Medan, North-Sumatra. 25 December
It is Christmas day and we are checked in at an airport hotel before flying on to Malaysia. RedDoorz has pulled out all the stops: one smallish Christmas tree, one banner reading Merry X-mas, and one very disinterested member of staff who makes us wait until check-in time even though the room is already available.
The room actually looks not bad and even has a freestanding bath tub. As we have come to expect of airport hotels however, there’s a slight catch. In this case the tap doesn’t work. At least the hotel hasn’t burned down like the last one.
Utilizing our last rupiahs we put together a Japanese-style Christmas feast: a bucket of KFC. Meri Kurisumasu!
Now that we’ve come to the end of our time in Indonesia, as is our custom, let’s put some digits on the board, starting with the price of a pint.
Indonesia’s beer is Bintang. In Bali we’ve also drank Bali Hai, but Bintang is the clear winner in our opinion, and it is readily available all over the country. The odd thing about beer in Indonesia is that it’s actually cheaper to buy it at restaurants or hotels than to buy it in a shop. We’ve paid as much as 50,000 rupiah for a large bottle (700ml) in shops, and as little as 20,000 rupiah (£1) for the same at our hotel in Tanjung Benoa.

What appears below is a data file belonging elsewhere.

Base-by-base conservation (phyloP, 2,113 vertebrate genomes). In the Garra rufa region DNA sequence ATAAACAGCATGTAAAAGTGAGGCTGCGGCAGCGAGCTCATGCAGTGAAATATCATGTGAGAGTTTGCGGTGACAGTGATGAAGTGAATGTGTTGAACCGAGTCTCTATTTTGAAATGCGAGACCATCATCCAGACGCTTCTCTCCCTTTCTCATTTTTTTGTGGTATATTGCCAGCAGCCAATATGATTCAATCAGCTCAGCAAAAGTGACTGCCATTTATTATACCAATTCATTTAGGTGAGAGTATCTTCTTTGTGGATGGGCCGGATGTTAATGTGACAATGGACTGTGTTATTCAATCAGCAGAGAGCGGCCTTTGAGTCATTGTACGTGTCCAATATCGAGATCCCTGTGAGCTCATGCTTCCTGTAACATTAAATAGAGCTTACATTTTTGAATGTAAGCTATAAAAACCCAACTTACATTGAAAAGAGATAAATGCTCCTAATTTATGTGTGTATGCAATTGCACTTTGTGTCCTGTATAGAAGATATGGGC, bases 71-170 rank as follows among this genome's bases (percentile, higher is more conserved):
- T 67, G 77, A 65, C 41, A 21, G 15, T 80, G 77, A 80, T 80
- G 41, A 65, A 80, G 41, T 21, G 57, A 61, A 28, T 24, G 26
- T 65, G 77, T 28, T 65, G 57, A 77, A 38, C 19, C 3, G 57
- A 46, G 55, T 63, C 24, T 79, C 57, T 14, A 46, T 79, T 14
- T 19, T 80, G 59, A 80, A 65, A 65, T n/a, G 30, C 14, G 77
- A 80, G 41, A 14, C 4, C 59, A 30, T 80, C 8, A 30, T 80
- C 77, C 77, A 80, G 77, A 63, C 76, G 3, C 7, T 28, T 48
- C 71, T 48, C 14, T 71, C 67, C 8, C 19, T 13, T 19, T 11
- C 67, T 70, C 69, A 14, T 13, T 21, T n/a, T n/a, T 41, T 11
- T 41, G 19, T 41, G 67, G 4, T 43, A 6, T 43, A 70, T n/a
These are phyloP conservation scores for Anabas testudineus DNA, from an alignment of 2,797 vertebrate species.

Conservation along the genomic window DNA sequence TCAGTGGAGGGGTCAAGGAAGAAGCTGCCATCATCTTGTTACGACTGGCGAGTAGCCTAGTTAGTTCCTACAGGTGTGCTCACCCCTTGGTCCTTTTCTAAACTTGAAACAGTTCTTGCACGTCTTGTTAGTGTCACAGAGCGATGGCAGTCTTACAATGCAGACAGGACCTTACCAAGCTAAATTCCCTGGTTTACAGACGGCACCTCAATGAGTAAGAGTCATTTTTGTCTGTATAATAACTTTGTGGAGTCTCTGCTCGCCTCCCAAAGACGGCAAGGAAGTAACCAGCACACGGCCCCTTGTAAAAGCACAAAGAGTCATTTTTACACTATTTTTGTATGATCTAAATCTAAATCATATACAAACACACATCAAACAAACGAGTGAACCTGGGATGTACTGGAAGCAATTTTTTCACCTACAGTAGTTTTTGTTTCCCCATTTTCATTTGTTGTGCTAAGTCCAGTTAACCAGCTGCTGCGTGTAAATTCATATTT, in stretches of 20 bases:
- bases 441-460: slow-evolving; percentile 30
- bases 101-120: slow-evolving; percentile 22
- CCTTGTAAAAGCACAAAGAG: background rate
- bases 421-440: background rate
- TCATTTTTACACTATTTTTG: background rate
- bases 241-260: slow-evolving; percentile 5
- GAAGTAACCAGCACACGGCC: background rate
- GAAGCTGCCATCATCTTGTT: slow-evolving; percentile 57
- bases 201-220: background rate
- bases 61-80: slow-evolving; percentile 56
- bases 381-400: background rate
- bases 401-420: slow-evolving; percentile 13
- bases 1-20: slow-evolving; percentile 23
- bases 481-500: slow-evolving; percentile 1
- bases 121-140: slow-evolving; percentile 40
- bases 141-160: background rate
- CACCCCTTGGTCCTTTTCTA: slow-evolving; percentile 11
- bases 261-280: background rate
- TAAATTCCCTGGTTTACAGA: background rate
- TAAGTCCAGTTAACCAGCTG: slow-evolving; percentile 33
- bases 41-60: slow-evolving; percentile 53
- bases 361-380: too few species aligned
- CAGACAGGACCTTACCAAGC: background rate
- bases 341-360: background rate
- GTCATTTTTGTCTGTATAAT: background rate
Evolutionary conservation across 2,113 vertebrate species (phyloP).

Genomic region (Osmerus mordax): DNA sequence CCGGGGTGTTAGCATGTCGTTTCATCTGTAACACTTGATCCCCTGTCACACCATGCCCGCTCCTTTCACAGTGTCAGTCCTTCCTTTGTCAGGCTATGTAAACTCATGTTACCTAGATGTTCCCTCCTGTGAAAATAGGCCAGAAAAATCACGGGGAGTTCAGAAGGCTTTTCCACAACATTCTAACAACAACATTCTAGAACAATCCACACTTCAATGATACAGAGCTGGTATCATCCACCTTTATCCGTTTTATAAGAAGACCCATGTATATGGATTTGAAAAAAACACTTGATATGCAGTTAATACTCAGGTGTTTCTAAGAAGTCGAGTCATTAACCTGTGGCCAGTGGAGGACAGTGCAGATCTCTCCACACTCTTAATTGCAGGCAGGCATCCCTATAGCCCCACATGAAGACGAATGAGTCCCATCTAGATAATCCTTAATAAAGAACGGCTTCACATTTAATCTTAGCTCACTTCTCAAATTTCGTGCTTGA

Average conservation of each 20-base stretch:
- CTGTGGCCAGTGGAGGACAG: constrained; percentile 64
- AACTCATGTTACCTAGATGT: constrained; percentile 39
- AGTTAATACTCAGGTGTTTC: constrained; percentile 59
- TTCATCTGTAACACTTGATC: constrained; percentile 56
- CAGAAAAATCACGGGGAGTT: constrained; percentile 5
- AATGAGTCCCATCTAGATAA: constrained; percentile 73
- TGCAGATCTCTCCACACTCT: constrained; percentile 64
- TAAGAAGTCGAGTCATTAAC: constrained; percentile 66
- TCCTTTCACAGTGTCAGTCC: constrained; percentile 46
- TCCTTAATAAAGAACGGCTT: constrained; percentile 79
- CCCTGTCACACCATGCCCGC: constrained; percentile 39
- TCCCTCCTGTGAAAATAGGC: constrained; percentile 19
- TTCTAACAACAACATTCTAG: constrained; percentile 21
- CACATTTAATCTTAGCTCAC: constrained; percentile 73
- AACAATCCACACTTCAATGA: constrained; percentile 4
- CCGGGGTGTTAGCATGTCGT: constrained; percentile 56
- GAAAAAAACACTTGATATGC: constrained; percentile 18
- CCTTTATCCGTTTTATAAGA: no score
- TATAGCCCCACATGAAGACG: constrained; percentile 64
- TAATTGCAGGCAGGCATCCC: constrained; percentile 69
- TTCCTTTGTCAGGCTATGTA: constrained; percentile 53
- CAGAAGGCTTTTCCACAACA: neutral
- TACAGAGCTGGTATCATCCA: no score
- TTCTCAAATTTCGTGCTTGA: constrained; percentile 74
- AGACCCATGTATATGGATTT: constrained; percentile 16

Travel stats (Indonesia) By land: 530 km. By air: 2,309 km. Duration: 14 days.
Travel stats (total) By land: 10,930 km. By water: 415 km. By air: 27,952. Duration: 149 days.
Now finally, what you have all been waiting for, the final scores as given by our honorable house judge Lauren!
The people score 8/10. Friendly, helpful and sweet at times, Indonesians more than pass the mark. With the exception of RedDoorz, the hospitality at hotels and restaurants has been exemplary.
The food scores 8/10. Though Western food may be expensive and underwhelming in Indonesia, even the most touristic spot has Warungs offering tasty and cheap Indonesian dishes. The Nasi Camphur is my all-time favourite, as are the freshly made iced teas and banana fritters desserts. High marks for this one!
The transport scores 5/10. Passable, as booking.com would say, Indonesia is the first place where we were close to being attacked by local Bemo mafia. The public bus service is practically non-existent and taxi’s aren’t always cheap. On a positive note, Bali has Kura-Kura. Cheaper than taxis, and equipped with airco and wifi, these little Japanese turtle buses save the day!
And with that said, I’m happy to announce that Indonesia has earned Lauren’s Certificate of Excellence. Well played!